Statistical analyses were performed using SAS version 9.4 (SAS Institute Inc., Cary, NC, USA). Linear mixed model was applied to compare clinical and biochemical characteristics over 15 years and analyze the factors associated with serum C-peptide levels. The decline of serum C-peptide levels was described using the mean profile graph and linear mixed model. Independent two-sample t-test was used to compare parameters between the two groups with low and high serum C-peptide levels. Chi-square test and Fisher’s exact test were used to assess the association between serum C-peptide level and diabetes complications. p < 0.05 was considered statistically significant.

Results

Characteristics of T1DM Patients

Among 366 T1DM patients, 17 patients who were initially misdiagnosed with T1DM were excluded. Also, a total of 132 patients were excluded for not fulfilling the eligibility criteria, and data on the remaining 234 patients were included in the final analysis (Figure 1). All patients were under intensive insulin therapy by multiple daily injections or through an insulin pump since 2010.

FIGURE 1
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Figure 1 Flow chart for patient selection.

Of the total 234 T1DM patients, 101 were male and 133 were female. The mean patient age at initial diagnosis was 8.3 years. Mean serum C-peptide level at diagnosis was 0.85 ng/mL, and mean HbA1c was 11.95%. Height SDS significantly decreased during the 15-year follow-up period, while weight SDS and BMI SDS had increased (overall p value <0.001). Clinical and biochemical characteristics of T1DM patients are presented in Table 1. Also, presence of diabetes complications at each time point are presented in Supplementary Table 1.

TABLE 1
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Table 1 Clinical and biochemical characteristics of type 1 diabetes mellitus patients over 15 years.

Decline of Serum C-Peptide Levels

Figure 2 describes the mean serum C-peptide level during the 15-year follow-up period. Serum C-peptide levels decreased constantly following initial diagnosis (overall p<0.001) and showed a significant decline at 3 years after diagnosis. Also, the proportion of patients with detectable serum C-peptide levels decreased over the disease period. Over ninety percent of T1DM patients had serum C-peptide over 0.015 ng/mL until 3 years after diagnosis, which decreased to 76.6% at year 5, and 47.4% at year 10. Only 26.2% of patients had detectable serum C-peptide levels (≥0.015 ng/mL) at year 15 (Figure 3).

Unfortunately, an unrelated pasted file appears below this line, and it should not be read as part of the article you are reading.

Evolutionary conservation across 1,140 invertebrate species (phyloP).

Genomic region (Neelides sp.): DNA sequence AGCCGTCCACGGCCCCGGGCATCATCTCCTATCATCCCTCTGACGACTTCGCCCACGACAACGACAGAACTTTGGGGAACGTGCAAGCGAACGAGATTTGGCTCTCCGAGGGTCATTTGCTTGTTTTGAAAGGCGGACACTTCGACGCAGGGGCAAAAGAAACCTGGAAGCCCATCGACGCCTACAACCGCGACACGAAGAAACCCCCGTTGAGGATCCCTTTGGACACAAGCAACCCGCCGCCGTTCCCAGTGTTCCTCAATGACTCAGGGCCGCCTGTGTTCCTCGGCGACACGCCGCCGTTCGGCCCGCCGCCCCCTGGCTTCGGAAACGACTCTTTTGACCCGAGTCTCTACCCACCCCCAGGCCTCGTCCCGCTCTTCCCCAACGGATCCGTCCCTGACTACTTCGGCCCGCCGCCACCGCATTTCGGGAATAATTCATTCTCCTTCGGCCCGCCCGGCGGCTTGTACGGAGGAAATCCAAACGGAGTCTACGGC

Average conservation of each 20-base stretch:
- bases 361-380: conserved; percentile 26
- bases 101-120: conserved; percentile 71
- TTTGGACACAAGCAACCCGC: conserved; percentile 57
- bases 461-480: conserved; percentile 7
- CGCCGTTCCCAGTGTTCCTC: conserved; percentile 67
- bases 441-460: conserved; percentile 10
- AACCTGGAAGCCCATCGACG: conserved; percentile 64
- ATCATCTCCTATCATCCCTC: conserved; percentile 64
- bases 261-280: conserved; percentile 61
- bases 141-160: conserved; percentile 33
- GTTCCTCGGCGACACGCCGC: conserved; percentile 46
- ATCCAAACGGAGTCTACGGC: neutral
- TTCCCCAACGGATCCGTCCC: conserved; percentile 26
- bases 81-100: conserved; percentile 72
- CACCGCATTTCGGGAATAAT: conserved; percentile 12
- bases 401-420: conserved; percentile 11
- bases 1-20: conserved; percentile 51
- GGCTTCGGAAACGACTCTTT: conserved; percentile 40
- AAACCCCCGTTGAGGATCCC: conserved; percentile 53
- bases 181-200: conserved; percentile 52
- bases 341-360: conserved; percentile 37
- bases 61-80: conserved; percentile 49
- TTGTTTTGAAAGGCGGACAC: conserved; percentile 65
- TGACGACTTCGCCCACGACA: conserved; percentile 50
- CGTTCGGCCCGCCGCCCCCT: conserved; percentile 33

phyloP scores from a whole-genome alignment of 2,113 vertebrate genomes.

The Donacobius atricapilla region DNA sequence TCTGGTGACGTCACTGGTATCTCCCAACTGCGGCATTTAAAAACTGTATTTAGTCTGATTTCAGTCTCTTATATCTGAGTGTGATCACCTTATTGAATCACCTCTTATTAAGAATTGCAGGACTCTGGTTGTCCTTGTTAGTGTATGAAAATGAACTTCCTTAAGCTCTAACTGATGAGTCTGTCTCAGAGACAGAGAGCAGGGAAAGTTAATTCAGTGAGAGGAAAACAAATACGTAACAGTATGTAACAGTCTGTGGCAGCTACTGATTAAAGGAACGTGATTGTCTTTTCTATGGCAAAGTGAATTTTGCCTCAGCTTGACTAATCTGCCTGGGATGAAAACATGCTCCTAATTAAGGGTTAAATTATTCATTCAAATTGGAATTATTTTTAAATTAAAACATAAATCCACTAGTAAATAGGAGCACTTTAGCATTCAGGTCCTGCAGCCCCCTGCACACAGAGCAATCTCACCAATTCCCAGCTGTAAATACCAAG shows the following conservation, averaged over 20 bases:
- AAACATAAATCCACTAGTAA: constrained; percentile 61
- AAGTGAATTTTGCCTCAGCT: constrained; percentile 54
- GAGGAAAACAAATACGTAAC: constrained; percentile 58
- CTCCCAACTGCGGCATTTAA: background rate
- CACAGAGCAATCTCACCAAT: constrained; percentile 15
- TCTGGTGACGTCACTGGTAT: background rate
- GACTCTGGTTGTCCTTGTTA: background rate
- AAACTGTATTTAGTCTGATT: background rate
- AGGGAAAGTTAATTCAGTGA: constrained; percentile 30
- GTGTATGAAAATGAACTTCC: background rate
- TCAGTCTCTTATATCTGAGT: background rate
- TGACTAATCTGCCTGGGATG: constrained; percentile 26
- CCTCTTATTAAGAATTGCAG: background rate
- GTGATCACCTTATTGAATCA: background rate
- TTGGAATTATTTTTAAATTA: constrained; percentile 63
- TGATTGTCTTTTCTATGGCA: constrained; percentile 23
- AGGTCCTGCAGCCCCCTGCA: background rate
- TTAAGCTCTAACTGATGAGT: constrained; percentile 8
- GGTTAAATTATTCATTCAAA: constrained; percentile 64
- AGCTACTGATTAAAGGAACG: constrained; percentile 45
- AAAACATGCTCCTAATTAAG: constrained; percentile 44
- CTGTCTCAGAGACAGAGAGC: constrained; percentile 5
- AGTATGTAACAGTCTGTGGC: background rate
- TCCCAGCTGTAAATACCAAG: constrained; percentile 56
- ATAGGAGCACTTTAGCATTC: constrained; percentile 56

FIGURE 2
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Figure 2 Mean serum C-peptide levels over 15 years of follow-up. Data are presented as mean ± SD. Overall p value <0.001. *p<0.05, compared to baseline serum C-peptide level.

FIGURE 3
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Figure 3 The proportion of patients with residual serum C-peptide secretion.

Factors Associated With Serum C-Peptide

Stratified analysis was performed to assess factors that correlate with serum C-peptide levels (Table 2). Mean serum C-peptide levels were higher in patients with older age at diagnosis (p<0.001). However, the group-by-time results were not statistically significant when serial measurement for 15 years was taken into consideration (overall p=0.061). Also, the group of patients with higher BMI scores at diagnosis showed higher mean serum C-peptide levels (p<0.001), but the group-by-time results were not significant (overall p=0.726). There were no remarkable differences between groups stratified by sex, family history of DM, and history of diabetes complications.

TABLE 2
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Table 2 Factors associated with serum C-peptide.